Ichkabal is an ancient Maya archaeological site, located approximately 56 km southwest of the Calakmul, making it part of the wider Calakmul Biosphere Reserve, a vast expanse of protected rainforest.
The site is located to the west of the Laguna de los Siete Colores. Visitors will find an environment full of numerous archaeological sites of minor relevance and close to the pre-Hispanic site of Dzibanché.
Nestled within the dense tropical forests of the state of Quintana Roo, it is a remote and relatively lesser-known archaeological site. The ruins’s isolation and lush surroundings contribute to its mystical allure.
Ichkabal is an ancient archaeological jewel that surpasses Chichén Itzá and Uxmal in antiquity.
Ichkabal is the name of this pre-Columbian site of the ancient Mayans. It is a Mayan word that means “between lows”, which is probably related to the geographical characteristics of the area.
The name Ichkabal was given to it only at the beginning of 1995 when the first researchers arrived at the site with the support of guides from the area.
Ichkabal is the historical epicenter that once led a pre-Hispanic civilization. With roots dating back to the classical period from 1000 BC, Ichkabal stands as the most significant political epicenter of the Mayans in the Yucatan Peninsula.
A lineage of Divine Lords from Kanal, one of the most prominent dynasties of the Mayan civilization, originates here, adding layers of mysticism to this archaeological wonder.
Preclassic Period (c. 2000 BCE – 250 CE)
The earliest evidence of human activity in the Ichkabal area dates back to the Preclassic period. During this time, the Maya people settled in the region and began constructing rudimentary structures and temples.
Early Classic Period (c. 250 CE – 600 CE)
The Ichkabal site experienced significant growth during the Early Classic period. The construction of more elaborate temples and pyramids commenced. The city likely played a role in trade and exchange networks with other Mayan city-states in the region.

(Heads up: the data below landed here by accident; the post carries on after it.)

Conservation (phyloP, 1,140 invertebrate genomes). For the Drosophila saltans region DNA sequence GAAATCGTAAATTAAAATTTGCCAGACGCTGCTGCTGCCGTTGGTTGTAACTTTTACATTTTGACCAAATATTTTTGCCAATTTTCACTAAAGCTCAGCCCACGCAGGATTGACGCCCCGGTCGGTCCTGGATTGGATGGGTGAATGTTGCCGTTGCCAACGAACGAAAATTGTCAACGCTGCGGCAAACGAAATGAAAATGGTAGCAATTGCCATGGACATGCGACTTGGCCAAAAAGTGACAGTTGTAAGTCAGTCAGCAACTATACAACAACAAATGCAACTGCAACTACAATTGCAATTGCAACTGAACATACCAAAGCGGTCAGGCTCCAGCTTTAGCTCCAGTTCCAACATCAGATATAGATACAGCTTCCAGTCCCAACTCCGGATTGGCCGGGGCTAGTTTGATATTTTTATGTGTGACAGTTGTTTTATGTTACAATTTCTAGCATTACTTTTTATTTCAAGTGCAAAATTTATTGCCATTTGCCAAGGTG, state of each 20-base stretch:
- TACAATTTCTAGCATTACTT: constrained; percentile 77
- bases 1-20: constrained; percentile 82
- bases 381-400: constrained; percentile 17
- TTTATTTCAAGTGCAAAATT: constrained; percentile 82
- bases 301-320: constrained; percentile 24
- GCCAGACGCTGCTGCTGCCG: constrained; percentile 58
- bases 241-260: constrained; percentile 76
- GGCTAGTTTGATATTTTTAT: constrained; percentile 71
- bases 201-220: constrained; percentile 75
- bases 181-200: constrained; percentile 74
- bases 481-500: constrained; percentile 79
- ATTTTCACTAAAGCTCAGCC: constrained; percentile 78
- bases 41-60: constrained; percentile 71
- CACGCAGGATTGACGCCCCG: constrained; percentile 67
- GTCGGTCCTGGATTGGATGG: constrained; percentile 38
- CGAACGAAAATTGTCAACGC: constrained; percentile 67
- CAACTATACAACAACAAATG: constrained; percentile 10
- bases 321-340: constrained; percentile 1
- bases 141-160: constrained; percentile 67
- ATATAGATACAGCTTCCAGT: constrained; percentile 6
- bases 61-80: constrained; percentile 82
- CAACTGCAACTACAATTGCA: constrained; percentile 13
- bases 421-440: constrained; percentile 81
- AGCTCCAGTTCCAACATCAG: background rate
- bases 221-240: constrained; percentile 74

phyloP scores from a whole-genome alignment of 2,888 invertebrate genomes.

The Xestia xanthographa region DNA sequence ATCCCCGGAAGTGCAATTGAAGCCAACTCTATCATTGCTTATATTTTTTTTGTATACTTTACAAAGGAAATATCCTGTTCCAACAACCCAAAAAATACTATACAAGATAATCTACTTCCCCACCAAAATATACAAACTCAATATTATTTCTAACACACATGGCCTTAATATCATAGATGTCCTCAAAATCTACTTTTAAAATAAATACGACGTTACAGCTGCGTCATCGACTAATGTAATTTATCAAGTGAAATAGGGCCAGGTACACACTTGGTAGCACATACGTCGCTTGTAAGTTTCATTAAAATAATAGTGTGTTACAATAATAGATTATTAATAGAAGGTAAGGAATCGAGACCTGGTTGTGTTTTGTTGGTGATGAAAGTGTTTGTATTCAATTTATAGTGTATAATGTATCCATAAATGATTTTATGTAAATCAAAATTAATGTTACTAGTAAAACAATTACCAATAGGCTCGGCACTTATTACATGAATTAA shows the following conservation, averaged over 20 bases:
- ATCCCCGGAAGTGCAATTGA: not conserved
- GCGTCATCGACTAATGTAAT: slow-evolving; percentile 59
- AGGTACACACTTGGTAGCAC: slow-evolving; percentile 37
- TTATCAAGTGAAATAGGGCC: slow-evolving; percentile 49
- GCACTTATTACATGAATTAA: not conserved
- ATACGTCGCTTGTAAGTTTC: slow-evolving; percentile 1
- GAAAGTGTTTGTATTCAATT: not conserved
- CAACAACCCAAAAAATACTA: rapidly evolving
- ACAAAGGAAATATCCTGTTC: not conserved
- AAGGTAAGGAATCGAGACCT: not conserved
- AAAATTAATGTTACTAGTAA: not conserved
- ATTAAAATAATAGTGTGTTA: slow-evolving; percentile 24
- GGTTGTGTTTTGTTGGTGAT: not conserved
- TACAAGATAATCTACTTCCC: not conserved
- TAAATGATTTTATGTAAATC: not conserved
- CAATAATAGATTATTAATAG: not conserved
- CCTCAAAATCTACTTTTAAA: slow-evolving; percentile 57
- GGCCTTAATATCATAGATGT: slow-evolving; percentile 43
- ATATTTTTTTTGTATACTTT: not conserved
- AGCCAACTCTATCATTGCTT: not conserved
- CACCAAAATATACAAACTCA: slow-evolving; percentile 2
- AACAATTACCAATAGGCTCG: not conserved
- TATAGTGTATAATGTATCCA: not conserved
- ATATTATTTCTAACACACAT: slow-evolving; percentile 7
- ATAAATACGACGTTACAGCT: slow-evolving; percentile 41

Late Classic Period (c. 600 CE – 900 CE)
The Late Classic period marked the height of Ichkabal’s prosperity and influence. The city’s population grew, and its architecture became more sophisticated. Intricate stelae, hieroglyphic inscriptions, and monuments were created during this time.
Terminal Classic Period (c. 900 CE – 1100 CE)
This period saw the decline of many Maya city-states, including Ichkabal. Factors such as warfare, environmental challenges, and political instability may have contributed to the city’s downfall.
Postclassic Period (c. 1100 CE – 1540 CE)
While Ichkabal’s prominence waned during the Terminal Classic period, there is evidence of continued occupation into the Postclassic period. The city may have served as a regional center or outpost during this time.
Spanish Conquest and Abandonment (16th Century)
With the arrival of Spanish conquistadors in the 16th century, many Maya cities, including Ichkabal, were abandoned. The Spanish colonization and the spread of diseases had a devastating impact on the indigenous population.
Modern Rediscovery (20th Century – Present)
Large buildings of Ichkabal were completely covered by the jungle vegetation, an aspect that made its discovery quite complicated for many years. Ichkabal has remained hidden for centuries until its fortuitous discovery in 1995.
Ongoing excavations and research have revealed valuable insights into the history and culture of this ancient Mayan city. After decades of preservation and study, Ichkabal will open its doors to the public in 2024.
The colossal dimensions of Ichkabal are truly astonishing. Its pyramids and architectural structures, which rise up to 40 m in height with pyramidal bases that reach 200 m, far exceed the magnificent buildings of Chichén Itzá.
An impressive set that is considered a tribute to the ingenuity and skill of the ancient Mayans. Three monumental structures and a central plaza of approximately 300 m, adorned with a rectangular lagoon of 80×60 m, make up this majestic setting.
Stones that line the waters of the lagoon, skillfully placed to prevent erosion, have witnessed centuries of Mayan occupation and now share their secrets with modern visitors.
From its architectural majesty to its rich history, Ichkabal is destined to offer unforgettable experiences to travelers seeking to connect with the past and marvel at the greatness of a civilization that transcends the centuries.
The archaeological remains of Ichkabal are located in the south of the Quintana Roo, about 40 km from the Laguna de los Siete Colores. It is also valuable to know that it is located about 9 km from Dzibanché.